Nearly seventy-five percent of the prisoners that are in the U.S. Marshals Service custody are housed in state, local and private facilities; the remaining twenty-five percent are detained in Federal Bureau of Prisons (BOP) facilities.
- Tactical Operations
Every year the U.S. Marshals Services performs hundreds of special tactical missions that fall within the scope its jurisdiction. The agency also responds to various national emergency and homeland security crises.
The U.S. Marshals Service Special Operations Group is a special operations tactical unit made up of Deputy Marshals, who can respond immediately to incidences both nationally and abroad.
- Asset Forfeiture
The U.S. Marshals are tasked with handling and disposing of forfeited and seized properties acquired illegally by criminals. Under the DOJ's Asset Forfeiture Program, U.S. Marshals handle property and promptly disposes of assets forfeited by all Department of Justice agencies valuing nearly $1.8 billion. The primary mission of the U.S. Marshal lead Assest Forfeiture Program is to get the highest return possible from forfeited property and then reinvest these proceeds to support law enforcement purposes.
- Witness Security
U.S. Marshals are responsible for ensuring the safety and security of witnesses, who risk their lives to testify in federal government cases involving organized crime as well as other significant criminal activities. Since the early 1970s, the U.S. Marshal Service has relocated, protected and provided new identities to nearly 8,300 federal witnesses and nearly 10,000 of their family members.
The success of the Witness Security Program has been recognized by other law enforcement agencies, politicians, and other government agencies as providing a valuable and truly unique tool in the federal government's battle against major organized criminal enterprises as well as international terrorist groups.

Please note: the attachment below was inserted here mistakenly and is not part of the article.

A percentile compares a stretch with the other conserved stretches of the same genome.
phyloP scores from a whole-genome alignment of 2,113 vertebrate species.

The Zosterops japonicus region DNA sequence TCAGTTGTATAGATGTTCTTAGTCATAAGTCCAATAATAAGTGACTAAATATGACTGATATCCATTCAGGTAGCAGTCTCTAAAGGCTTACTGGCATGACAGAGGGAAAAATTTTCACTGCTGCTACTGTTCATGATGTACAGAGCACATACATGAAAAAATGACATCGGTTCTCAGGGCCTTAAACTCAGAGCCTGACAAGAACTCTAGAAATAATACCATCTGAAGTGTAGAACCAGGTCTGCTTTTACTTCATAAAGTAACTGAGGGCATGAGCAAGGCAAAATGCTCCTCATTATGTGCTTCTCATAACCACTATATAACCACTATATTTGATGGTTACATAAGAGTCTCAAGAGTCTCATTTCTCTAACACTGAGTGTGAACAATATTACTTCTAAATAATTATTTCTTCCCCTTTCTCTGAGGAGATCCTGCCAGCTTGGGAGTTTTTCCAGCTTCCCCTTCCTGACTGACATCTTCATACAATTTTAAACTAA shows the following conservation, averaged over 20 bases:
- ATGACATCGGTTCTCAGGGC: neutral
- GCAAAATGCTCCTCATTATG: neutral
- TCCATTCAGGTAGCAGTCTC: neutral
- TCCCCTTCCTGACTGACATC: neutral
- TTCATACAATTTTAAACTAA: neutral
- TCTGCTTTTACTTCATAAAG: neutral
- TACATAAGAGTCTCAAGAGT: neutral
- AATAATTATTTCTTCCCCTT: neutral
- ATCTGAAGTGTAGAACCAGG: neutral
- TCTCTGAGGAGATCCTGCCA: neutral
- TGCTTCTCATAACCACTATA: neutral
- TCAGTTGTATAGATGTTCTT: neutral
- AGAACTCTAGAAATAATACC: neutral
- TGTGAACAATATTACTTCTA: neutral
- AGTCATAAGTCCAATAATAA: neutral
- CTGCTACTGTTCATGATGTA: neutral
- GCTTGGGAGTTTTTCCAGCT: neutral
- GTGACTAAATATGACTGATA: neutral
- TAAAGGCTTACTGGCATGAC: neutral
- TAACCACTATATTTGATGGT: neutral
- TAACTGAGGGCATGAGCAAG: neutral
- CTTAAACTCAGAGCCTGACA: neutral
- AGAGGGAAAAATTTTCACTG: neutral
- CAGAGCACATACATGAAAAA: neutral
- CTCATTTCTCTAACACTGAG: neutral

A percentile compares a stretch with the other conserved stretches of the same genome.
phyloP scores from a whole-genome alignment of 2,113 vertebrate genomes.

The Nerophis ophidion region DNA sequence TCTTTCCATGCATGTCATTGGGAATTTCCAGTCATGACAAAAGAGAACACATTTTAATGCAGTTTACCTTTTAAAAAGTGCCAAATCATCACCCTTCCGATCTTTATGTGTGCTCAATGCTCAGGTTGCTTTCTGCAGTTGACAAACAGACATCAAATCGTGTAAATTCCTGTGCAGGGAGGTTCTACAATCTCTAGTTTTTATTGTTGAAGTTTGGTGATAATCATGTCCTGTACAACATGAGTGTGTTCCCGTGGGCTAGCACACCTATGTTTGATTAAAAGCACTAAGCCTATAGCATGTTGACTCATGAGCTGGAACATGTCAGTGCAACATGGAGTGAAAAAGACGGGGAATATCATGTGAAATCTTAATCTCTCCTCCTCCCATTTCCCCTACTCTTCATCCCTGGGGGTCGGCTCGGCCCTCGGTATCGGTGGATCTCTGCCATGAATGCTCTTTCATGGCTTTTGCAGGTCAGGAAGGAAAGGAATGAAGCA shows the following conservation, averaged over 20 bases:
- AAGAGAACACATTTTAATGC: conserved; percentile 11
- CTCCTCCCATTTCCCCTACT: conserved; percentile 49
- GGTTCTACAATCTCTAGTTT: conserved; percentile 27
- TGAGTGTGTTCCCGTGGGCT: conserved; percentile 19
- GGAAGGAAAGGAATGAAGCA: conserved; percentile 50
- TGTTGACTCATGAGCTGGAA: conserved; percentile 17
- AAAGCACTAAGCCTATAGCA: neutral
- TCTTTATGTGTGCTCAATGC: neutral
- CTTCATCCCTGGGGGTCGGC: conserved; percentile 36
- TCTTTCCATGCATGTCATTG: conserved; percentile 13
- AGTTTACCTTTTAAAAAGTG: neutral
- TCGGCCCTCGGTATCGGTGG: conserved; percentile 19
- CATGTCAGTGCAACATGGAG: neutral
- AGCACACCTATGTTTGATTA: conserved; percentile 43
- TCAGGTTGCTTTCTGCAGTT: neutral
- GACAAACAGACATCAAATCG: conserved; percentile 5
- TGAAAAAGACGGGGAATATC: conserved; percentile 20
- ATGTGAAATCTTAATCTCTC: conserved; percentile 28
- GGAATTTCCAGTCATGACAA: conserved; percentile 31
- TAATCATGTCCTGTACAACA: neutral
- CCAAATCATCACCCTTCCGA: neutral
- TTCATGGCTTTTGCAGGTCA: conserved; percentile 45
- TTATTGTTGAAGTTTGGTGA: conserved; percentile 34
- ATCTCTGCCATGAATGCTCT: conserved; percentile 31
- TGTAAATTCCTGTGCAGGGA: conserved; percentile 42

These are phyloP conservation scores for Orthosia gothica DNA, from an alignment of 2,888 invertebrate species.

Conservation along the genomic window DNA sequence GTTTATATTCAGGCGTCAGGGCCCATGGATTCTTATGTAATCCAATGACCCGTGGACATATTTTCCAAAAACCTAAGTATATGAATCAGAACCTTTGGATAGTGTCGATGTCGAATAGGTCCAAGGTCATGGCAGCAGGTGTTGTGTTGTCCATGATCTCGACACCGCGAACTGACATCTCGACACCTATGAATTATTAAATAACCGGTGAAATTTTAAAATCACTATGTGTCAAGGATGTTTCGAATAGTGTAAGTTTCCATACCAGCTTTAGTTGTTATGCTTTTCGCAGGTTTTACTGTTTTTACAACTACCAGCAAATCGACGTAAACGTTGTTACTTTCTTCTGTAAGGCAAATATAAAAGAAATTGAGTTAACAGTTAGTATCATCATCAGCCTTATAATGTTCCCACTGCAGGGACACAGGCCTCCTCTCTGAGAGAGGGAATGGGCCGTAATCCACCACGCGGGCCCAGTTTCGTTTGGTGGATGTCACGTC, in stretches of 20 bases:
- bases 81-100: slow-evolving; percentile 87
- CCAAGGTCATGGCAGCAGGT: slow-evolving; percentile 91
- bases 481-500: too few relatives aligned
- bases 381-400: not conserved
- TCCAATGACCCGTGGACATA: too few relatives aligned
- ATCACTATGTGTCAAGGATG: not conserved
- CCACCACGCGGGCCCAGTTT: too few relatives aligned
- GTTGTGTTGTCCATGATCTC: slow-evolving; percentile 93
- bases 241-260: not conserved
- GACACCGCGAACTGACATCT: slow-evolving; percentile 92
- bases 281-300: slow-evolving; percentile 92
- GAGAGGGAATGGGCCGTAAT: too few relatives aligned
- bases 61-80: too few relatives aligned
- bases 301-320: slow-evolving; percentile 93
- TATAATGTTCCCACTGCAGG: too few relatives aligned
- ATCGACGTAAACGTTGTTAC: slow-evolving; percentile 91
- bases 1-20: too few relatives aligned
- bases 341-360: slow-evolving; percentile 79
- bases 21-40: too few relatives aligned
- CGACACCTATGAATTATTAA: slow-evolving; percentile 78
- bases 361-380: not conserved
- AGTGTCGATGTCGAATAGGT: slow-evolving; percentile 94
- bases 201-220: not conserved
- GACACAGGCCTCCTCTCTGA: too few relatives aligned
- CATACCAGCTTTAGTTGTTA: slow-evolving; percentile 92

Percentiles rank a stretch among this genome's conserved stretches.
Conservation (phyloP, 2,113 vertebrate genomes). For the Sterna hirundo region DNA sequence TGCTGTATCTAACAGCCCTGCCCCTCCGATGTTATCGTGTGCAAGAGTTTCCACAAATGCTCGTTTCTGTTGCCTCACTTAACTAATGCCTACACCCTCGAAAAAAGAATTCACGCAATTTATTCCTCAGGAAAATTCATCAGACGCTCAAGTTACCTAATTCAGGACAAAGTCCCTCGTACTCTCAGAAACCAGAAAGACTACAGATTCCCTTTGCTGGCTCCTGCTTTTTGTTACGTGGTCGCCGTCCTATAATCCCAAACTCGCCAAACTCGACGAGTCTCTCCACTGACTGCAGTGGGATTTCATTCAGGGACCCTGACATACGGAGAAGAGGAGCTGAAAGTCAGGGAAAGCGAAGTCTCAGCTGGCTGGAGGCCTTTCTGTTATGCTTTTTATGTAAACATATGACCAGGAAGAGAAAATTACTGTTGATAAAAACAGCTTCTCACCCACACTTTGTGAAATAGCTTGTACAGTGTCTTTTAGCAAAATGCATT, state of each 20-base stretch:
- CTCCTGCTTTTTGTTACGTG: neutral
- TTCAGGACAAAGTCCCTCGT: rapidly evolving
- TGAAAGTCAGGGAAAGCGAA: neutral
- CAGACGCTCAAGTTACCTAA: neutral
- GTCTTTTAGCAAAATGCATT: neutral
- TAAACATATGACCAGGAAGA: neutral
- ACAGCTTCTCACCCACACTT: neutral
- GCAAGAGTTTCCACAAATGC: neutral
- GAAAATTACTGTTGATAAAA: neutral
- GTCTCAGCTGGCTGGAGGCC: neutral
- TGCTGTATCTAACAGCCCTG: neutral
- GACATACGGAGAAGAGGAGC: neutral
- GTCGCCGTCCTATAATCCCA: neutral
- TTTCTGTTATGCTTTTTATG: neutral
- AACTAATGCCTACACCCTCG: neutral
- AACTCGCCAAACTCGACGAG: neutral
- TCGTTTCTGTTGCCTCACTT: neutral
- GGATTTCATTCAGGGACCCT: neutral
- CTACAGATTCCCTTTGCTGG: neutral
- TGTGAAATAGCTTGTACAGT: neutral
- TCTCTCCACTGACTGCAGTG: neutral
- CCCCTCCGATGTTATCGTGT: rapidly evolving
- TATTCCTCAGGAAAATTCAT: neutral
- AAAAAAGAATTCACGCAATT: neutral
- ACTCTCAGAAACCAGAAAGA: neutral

Deputy Marshals involved in the Witness Security Program are considered by many to be the world's foremost experts and leading authorities on witness security matters. U.S. Marshals involved with the Witness Security Program provide specialized training and guidance to various governments and foreign officials worldwide.
Qualifications for Becoming A U.S. Marshal
- You must be a U.S. citizen
- Be between the ages of 21 and 36
- Possess a bachelor's degree, and/or have 3 years of qualifying work experience, or an equivalent combination of education and experience
- Be in excellent physical condition. You be able to pass the Fitnesss Standards for Men or the Fitness Standards for Women as set forth by the U.S. Marshal Service.
- Have a valid drivers license with a good driving record
- Complete a structured interview
- Successfully complete a background investigation
- Must meet the Medical Qualifications
- Successfully an intensive 17-' week basic training program at the U.S. Marshals Service Training Academy in Glynco, GA
GL-5: GENERAL EXPERIENCE REQUIREMENTS: A four-year bachelors' degree OR a minimum of three years of responsible volunteer or paid experience.
GL-7: Superior Academic Achievement:
- A bachelor’s degree and one of the following Superior Academic Achievement provisions:
- A grade point average (GPA) of 3.0 or higher for all completed undergraduate courses, or for those courses completed during the last 2 years of undergraduate study.
- Rank in the upper 1/3 of your college or university undergraduate class.
Basic Training Requirements
United States Marshals Service Basic Training Academy is carried in Glynco, GA, at the Federal Law Enforcement Training Center (FLETC).
New Deputies are hired as GS-0082 series Deputy U.S. Marshals. Basic training for GS-0082 Deputies consists of 17-' weeks of basic training instructed by the FLETC and USMS instructors.
The following are just a few of the major subjects covered during training:
- Legal Training
- Defensive Tactics
- Firearms Training
- Physical Conditioning
- Driver Training
- Courtroom Evidence & Procedure
- First Aid
- Prisoner Search & Restraint
- Computer Training
- Court Security
- Officer Survival
- Building Entry & Search
- High Threat Trials
- Search and Seizure
- Protective Service Training